“Here and elsewhere, far removed from the humdrum of campus life, the Aligarhians regard themselves as a close-knit community. Whether in Sydney or in Toronto, they congregate every year on October 17, celebrated as Sir Syed Day, fraternise with one another wearing the black achkan (sherwani) with the university monogram, recall the festive occasion brought by the annual exhibition held in the civil lines in close proximity to the district jail, revive memories of the years spent in Sir Syed, Viqarul Mulk or the Mohsinul Mulk Hall, and take much pride in being part of Aligarh’s old boys network”.

I really wonder whether there will be any celebration worth the name when the university commemorates its sesquicentennial in 2025. A proposal has already been mooted to change the name of Aligarh into Harigarh. There is little doubt that it will be implemented.

Nobody would object to naming a newly developed town or village after Hari. After all, Hari is a name for the supreme absolute in the Vedas. It refers to the one who removes darkness and illusion, God who takes away all the sorrows of his devotees.

It will be a great disservice to society if Aligarh is renamed as Harigarh. One question that comes up is, if Aligarh becomes Harigarh, will Aligarh Muslim University become Harigarh Muslim University? One feels bad even asking such questions. 

When Allahabad became Prayagraj, Allahabad University and Allahabad High Court did not change their names. How long will the names last? That is the moot question.

One is also tempted to ask the question, how long will the jihad against Muslim names last? Till the last Muslim names are changed? Will this make India a great nation? Will it make any difference to the people or their well-being if all the Muslim names are changed? Is this how a Hindu Rashtra is ushered in?

Has the nation crowned itself with glory when it openly said that Muslims from Afghanistan were not welcome, only Indian citizens and Hindus and Sikhs. One of the Afghan woman parliamentarians was asked to go back after landing at the Delhi airport. She came to India not to seek asylum but to obtain medical treatment. She had a diplomatic passport but that did not matter to those manning the Delhi airport.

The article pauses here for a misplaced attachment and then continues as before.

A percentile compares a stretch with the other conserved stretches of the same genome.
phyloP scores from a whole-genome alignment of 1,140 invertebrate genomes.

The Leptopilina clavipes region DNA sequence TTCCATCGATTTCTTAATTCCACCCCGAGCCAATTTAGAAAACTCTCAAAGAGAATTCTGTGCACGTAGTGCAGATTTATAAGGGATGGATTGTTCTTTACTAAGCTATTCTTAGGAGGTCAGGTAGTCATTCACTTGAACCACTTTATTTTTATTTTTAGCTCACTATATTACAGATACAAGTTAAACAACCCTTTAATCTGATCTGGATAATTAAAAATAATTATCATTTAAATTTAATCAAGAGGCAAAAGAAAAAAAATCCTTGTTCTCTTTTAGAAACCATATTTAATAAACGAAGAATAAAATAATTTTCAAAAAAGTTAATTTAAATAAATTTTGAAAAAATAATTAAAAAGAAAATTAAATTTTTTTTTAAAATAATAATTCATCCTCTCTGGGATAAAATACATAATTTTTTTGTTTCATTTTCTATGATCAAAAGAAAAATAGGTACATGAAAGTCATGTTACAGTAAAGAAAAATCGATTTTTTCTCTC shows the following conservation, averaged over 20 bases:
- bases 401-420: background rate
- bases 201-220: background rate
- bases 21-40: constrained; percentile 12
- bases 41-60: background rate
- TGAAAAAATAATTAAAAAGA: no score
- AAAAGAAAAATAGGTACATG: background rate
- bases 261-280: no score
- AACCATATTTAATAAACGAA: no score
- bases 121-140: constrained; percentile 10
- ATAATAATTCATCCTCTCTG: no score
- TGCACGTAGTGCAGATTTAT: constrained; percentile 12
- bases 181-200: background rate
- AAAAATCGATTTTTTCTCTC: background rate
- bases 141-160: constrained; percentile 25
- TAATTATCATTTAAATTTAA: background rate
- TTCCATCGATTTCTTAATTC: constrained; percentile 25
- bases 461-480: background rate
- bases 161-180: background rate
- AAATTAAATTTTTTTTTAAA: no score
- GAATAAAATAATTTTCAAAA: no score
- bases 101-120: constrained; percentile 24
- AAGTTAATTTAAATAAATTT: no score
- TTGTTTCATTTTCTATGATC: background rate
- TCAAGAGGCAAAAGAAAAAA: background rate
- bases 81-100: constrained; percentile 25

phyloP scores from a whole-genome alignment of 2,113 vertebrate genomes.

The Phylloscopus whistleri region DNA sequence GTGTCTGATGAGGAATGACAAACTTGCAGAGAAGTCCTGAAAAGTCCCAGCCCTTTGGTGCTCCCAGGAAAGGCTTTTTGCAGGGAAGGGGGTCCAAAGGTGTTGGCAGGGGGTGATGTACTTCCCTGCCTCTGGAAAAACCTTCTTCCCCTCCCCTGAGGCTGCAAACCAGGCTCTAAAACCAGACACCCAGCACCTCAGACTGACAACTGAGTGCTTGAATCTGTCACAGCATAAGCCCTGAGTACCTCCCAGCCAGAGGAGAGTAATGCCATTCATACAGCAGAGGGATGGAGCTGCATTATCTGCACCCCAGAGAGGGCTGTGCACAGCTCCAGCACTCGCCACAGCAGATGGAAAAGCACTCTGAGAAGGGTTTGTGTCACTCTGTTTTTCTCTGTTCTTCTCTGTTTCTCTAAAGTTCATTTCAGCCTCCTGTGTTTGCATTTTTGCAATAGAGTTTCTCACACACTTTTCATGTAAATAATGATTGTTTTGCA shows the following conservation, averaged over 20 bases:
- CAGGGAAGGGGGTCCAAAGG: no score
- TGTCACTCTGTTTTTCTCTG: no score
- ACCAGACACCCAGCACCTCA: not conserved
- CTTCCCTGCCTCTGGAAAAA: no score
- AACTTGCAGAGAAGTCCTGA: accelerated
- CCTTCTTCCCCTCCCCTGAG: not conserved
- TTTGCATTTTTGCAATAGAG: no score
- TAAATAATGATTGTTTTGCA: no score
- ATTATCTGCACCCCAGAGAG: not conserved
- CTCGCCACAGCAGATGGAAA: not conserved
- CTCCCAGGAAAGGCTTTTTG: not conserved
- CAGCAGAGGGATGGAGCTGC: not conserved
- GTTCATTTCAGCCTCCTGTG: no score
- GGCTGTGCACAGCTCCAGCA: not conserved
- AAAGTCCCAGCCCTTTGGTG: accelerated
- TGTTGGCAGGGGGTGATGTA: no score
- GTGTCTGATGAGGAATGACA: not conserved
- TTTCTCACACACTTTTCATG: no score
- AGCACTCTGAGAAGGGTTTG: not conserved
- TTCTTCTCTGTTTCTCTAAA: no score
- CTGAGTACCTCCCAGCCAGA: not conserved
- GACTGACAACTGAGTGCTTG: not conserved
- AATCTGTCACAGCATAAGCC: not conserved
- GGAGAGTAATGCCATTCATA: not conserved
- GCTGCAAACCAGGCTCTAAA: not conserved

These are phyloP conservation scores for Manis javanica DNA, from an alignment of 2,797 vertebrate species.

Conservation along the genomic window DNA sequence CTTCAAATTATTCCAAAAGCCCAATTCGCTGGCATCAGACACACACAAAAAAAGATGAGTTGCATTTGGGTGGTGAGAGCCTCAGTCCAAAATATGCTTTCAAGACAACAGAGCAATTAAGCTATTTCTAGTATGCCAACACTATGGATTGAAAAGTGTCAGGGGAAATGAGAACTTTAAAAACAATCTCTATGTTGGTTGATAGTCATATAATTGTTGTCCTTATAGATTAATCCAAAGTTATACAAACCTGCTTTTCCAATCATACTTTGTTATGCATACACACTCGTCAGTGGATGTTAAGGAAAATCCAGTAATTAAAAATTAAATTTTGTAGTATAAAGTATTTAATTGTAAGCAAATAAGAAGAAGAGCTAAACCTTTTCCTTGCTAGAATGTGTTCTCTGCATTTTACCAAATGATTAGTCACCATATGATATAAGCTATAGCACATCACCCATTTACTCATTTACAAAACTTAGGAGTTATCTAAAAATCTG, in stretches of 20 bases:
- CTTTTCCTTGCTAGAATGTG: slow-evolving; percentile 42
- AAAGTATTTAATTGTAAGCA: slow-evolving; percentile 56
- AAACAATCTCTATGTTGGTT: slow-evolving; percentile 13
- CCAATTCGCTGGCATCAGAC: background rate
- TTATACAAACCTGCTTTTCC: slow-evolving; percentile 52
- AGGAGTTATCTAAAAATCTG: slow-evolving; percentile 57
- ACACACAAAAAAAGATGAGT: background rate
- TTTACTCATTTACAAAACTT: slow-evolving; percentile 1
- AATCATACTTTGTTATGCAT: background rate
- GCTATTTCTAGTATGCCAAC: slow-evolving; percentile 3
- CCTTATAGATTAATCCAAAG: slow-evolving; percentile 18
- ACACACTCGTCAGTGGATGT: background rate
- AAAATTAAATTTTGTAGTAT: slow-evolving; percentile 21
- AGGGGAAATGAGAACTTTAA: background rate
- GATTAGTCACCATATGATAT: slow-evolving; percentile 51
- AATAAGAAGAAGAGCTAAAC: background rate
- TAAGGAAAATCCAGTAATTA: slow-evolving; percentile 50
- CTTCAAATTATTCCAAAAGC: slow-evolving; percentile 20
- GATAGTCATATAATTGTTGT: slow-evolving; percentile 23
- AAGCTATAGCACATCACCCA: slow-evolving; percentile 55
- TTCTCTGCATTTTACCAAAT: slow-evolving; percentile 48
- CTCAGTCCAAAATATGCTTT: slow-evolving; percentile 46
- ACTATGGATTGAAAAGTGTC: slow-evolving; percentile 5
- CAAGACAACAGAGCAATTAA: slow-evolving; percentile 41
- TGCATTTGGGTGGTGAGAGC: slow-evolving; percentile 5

In the 19th century, Rabindranath Tagore wrote a beautiful short story titled Kabuliwala. It is about a petty Afghan Muslim trader who develops a filial relationship with an Indian girl. He had a daughter of similar age in Kabul. Circumstances force him to spend a few years in jail.

When he returns and meets the Indian girl, she is a married woman who prefers not to recognise him. Such a story is now impossible to be imagined or written, as Afghan Muslims are no longer welcome, whatever threat they might face in their country from the Taliban?

We as a nation have changed. Dalit writing is no longer acceptable as are realistic stories by the likes of Mahasweta Devi. We are busy searching names from sacred Hindu texts and folklore to replace Muslim names. 

To return to Ambedkar, what he considered the dung heap was, of course, the cultural and social inheritance of varnashrama dharma against which he posed the Enlightenment values of liberty, equality and fraternity. The fight, alas, remains!